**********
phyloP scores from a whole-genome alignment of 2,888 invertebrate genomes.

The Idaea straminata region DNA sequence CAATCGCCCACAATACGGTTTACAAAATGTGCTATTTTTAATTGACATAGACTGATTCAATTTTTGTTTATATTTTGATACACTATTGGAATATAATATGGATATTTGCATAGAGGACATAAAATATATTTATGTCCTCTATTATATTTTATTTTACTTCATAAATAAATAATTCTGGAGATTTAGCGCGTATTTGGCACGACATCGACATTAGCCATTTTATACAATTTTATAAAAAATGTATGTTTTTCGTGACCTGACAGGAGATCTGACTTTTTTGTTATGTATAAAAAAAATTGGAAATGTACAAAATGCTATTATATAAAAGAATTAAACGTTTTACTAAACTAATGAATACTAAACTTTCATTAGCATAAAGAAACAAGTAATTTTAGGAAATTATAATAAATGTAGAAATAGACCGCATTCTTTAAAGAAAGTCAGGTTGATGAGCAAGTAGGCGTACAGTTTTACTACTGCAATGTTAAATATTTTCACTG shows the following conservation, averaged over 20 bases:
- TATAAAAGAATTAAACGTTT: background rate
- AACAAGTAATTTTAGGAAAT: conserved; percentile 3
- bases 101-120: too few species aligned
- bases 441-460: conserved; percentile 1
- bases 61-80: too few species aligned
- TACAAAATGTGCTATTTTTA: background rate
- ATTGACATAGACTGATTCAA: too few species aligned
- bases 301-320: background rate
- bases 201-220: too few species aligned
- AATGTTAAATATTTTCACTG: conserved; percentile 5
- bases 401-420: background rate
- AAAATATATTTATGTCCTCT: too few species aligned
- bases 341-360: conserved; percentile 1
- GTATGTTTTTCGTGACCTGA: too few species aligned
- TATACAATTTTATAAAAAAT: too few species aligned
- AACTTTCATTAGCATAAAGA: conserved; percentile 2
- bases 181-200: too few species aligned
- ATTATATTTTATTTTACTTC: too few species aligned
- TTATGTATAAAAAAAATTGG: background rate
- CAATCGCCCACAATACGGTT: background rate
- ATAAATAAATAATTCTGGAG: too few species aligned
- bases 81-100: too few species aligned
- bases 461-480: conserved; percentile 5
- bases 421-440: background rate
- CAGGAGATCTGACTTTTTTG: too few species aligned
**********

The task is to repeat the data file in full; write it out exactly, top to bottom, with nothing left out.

phyloP scores from a whole-genome alignment of 2,888 invertebrate genomes.

The Idaea straminata region DNA sequence CAATCGCCCACAATACGGTTTACAAAATGTGCTATTTTTAATTGACATAGACTGATTCAATTTTTGTTTATATTTTGATACACTATTGGAATATAATATGGATATTTGCATAGAGGACATAAAATATATTTATGTCCTCTATTATATTTTATTTTACTTCATAAATAAATAATTCTGGAGATTTAGCGCGTATTTGGCACGACATCGACATTAGCCATTTTATACAATTTTATAAAAAATGTATGTTTTTCGTGACCTGACAGGAGATCTGACTTTTTTGTTATGTATAAAAAAAATTGGAAATGTACAAAATGCTATTATATAAAAGAATTAAACGTTTTACTAAACTAATGAATACTAAACTTTCATTAGCATAAAGAAACAAGTAATTTTAGGAAATTATAATAAATGTAGAAATAGACCGCATTCTTTAAAGAAAGTCAGGTTGATGAGCAAGTAGGCGTACAGTTTTACTACTGCAATGTTAAATATTTTCACTG shows the following conservation, averaged over 20 bases:
- TATAAAAGAATTAAACGTTT: background rate
- AACAAGTAATTTTAGGAAAT: conserved; percentile 3
- bases 101-120: too few species aligned
- bases 441-460: conserved; percentile 1
- bases 61-80: too few species aligned
- TACAAAATGTGCTATTTTTA: background rate
- ATTGACATAGACTGATTCAA: too few species aligned
- bases 301-320: background rate
- bases 201-220: too few species aligned
- AATGTTAAATATTTTCACTG: conserved; percentile 5
- bases 401-420: background rate
- AAAATATATTTATGTCCTCT: too few species aligned
- bases 341-360: conserved; percentile 1
- GTATGTTTTTCGTGACCTGA: too few species aligned
- TATACAATTTTATAAAAAAT: too few species aligned
- AACTTTCATTAGCATAAAGA: conserved; percentile 2
- bases 181-200: too few species aligned
- ATTATATTTTATTTTACTTC: too few species aligned
- TTATGTATAAAAAAAATTGG: background rate
- CAATCGCCCACAATACGGTT: background rate
- ATAAATAAATAATTCTGGAG: too few species aligned
- bases 81-100: too few species aligned
- bases 461-480: conserved; percentile 5
- bases 421-440: background rate
- CAGGAGATCTGACTTTTTTG: too few species aligned